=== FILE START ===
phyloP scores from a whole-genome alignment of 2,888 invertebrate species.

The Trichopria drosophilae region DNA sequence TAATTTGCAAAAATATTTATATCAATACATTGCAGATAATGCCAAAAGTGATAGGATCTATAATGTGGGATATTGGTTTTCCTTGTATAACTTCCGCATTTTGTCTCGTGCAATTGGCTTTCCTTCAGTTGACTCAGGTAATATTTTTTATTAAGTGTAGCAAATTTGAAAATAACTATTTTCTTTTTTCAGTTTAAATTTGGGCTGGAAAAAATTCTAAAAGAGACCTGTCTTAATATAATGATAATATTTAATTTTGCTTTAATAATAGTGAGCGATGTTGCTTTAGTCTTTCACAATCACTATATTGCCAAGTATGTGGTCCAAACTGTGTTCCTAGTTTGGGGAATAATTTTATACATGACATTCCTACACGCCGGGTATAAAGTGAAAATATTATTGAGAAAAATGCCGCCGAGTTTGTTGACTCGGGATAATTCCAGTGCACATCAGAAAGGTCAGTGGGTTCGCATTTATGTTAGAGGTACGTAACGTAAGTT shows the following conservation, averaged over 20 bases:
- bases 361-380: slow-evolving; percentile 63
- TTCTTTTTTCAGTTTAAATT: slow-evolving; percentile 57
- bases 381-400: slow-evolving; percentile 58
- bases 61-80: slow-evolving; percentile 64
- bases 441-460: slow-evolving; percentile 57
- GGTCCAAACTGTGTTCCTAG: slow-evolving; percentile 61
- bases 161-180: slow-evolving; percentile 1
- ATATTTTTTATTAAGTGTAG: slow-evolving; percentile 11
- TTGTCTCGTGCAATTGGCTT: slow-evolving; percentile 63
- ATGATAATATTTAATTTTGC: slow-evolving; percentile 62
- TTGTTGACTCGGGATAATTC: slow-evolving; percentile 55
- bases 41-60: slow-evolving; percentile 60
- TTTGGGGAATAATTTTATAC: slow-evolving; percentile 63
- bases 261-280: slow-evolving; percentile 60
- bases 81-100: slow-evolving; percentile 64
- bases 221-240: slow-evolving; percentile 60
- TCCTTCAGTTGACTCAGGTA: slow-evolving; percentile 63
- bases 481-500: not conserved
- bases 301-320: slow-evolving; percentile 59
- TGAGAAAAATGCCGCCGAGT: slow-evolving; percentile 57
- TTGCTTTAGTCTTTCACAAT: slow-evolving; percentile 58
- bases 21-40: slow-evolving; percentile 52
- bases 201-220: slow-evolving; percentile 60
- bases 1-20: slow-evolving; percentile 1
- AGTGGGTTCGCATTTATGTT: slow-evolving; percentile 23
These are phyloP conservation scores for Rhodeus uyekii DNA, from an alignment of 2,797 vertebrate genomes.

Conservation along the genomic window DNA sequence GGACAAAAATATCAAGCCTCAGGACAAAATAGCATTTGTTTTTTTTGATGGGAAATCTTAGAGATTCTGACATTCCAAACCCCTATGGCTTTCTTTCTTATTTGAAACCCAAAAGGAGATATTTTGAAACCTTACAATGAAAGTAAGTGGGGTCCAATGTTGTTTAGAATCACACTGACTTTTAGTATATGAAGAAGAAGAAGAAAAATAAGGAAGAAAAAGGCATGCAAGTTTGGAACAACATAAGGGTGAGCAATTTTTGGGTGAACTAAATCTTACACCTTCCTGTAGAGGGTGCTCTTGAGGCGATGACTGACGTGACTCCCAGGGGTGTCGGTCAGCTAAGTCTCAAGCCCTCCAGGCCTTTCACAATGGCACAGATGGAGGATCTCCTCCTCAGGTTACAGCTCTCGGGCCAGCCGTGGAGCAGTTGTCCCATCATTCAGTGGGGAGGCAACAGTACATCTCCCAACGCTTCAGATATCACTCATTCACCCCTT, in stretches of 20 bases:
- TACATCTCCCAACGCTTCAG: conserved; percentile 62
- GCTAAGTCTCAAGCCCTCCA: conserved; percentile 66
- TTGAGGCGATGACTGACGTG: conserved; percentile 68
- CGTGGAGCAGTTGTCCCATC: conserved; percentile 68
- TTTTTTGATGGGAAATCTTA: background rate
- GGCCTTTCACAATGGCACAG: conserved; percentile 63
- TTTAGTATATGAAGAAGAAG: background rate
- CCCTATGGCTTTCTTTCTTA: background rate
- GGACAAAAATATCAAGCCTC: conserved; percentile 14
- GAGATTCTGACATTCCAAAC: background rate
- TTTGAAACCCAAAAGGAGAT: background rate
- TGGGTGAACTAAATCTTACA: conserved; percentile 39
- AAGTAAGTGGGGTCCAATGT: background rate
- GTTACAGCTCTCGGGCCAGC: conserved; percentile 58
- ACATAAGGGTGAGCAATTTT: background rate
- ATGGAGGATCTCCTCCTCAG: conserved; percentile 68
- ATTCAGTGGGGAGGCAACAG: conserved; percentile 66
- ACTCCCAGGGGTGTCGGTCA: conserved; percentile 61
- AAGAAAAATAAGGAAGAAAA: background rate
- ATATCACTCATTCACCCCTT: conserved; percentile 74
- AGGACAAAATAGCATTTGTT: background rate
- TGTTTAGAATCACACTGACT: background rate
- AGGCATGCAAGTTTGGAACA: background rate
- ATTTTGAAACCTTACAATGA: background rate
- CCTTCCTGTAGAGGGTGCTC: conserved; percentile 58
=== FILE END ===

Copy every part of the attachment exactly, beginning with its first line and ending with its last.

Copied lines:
phyloP scores from a whole-genome alignment of 2,888 invertebrate species.

The Trichopria drosophilae region DNA sequence TAATTTGCAAAAATATTTATATCAATACATTGCAGATAATGCCAAAAGTGATAGGATCTATAATGTGGGATATTGGTTTTCCTTGTATAACTTCCGCATTTTGTCTCGTGCAATTGGCTTTCCTTCAGTTGACTCAGGTAATATTTTTTATTAAGTGTAGCAAATTTGAAAATAACTATTTTCTTTTTTCAGTTTAAATTTGGGCTGGAAAAAATTCTAAAAGAGACCTGTCTTAATATAATGATAATATTTAATTTTGCTTTAATAATAGTGAGCGATGTTGCTTTAGTCTTTCACAATCACTATATTGCCAAGTATGTGGTCCAAACTGTGTTCCTAGTTTGGGGAATAATTTTATACATGACATTCCTACACGCCGGGTATAAAGTGAAAATATTATTGAGAAAAATGCCGCCGAGTTTGTTGACTCGGGATAATTCCAGTGCACATCAGAAAGGTCAGTGGGTTCGCATTTATGTTAGAGGTACGTAACGTAAGTT shows the following conservation, averaged over 20 bases:
- bases 361-380: slow-evolving; percentile 63
- TTCTTTTTTCAGTTTAAATT: slow-evolving; percentile 57
- bases 381-400: slow-evolving; percentile 58
- bases 61-80: slow-evolving; percentile 64
- bases 441-460: slow-evolving; percentile 57
- GGTCCAAACTGTGTTCCTAG: slow-evolving; percentile 61
- bases 161-180: slow-evolving; percentile 1
- ATATTTTTTATTAAGTGTAG: slow-evolving; percentile 11
- TTGTCTCGTGCAATTGGCTT: slow-evolving; percentile 63
- ATGATAATATTTAATTTTGC: slow-evolving; percentile 62
- TTGTTGACTCGGGATAATTC: slow-evolving; percentile 55
- bases 41-60: slow-evolving; percentile 60
- TTTGGGGAATAATTTTATAC: slow-evolving; percentile 63
- bases 261-280: slow-evolving; percentile 60
- bases 81-100: slow-evolving; percentile 64
- bases 221-240: slow-evolving; percentile 60
- TCCTTCAGTTGACTCAGGTA: slow-evolving; percentile 63
- bases 481-500: not conserved
- bases 301-320: slow-evolving; percentile 59
- TGAGAAAAATGCCGCCGAGT: slow-evolving; percentile 57
- TTGCTTTAGTCTTTCACAAT: slow-evolving; percentile 58
- bases 21-40: slow-evolving; percentile 52
- bases 201-220: slow-evolving; percentile 60
- bases 1-20: slow-evolving; percentile 1
- AGTGGGTTCGCATTTATGTT: slow-evolving; percentile 23
These are phyloP conservation scores for Rhodeus uyekii DNA, from an alignment of 2,797 vertebrate genomes.

Conservation along the genomic window DNA sequence GGACAAAAATATCAAGCCTCAGGACAAAATAGCATTTGTTTTTTTTGATGGGAAATCTTAGAGATTCTGACATTCCAAACCCCTATGGCTTTCTTTCTTATTTGAAACCCAAAAGGAGATATTTTGAAACCTTACAATGAAAGTAAGTGGGGTCCAATGTTGTTTAGAATCACACTGACTTTTAGTATATGAAGAAGAAGAAGAAAAATAAGGAAGAAAAAGGCATGCAAGTTTGGAACAACATAAGGGTGAGCAATTTTTGGGTGAACTAAATCTTACACCTTCCTGTAGAGGGTGCTCTTGAGGCGATGACTGACGTGACTCCCAGGGGTGTCGGTCAGCTAAGTCTCAAGCCCTCCAGGCCTTTCACAATGGCACAGATGGAGGATCTCCTCCTCAGGTTACAGCTCTCGGGCCAGCCGTGGAGCAGTTGTCCCATCATTCAGTGGGGAGGCAACAGTACATCTCCCAACGCTTCAGATATCACTCATTCACCCCTT, in stretches of 20 bases:
- TACATCTCCCAACGCTTCAG: conserved; percentile 62
- GCTAAGTCTCAAGCCCTCCA: conserved; percentile 66
- TTGAGGCGATGACTGACGTG: conserved; percentile 68
- CGTGGAGCAGTTGTCCCATC: conserved; percentile 68
- TTTTTTGATGGGAAATCTTA: background rate
- GGCCTTTCACAATGGCACAG: conserved; percentile 63
- TTTAGTATATGAAGAAGAAG: background rate
- CCCTATGGCTTTCTTTCTTA: background rate
- GGACAAAAATATCAAGCCTC: conserved; percentile 14
- GAGATTCTGACATTCCAAAC: background rate
- TTTGAAACCCAAAAGGAGAT: background rate
- TGGGTGAACTAAATCTTACA: conserved; percentile 39
- AAGTAAGTGGGGTCCAATGT: background rate
- GTTACAGCTCTCGGGCCAGC: conserved; percentile 58
- ACATAAGGGTGAGCAATTTT: background rate
- ATGGAGGATCTCCTCCTCAG: conserved; percentile 68
- ATTCAGTGGGGAGGCAACAG: conserved; percentile 66
- ACTCCCAGGGGTGTCGGTCA: conserved; percentile 61
- AAGAAAAATAAGGAAGAAAA: background rate
- ATATCACTCATTCACCCCTT: conserved; percentile 74
- AGGACAAAATAGCATTTGTT: background rate
- TGTTTAGAATCACACTGACT: background rate
- AGGCATGCAAGTTTGGAACA: background rate
- ATTTTGAAACCTTACAATGA: background rate
- CCTTCCTGTAGAGGGTGCTC: conserved; percentile 58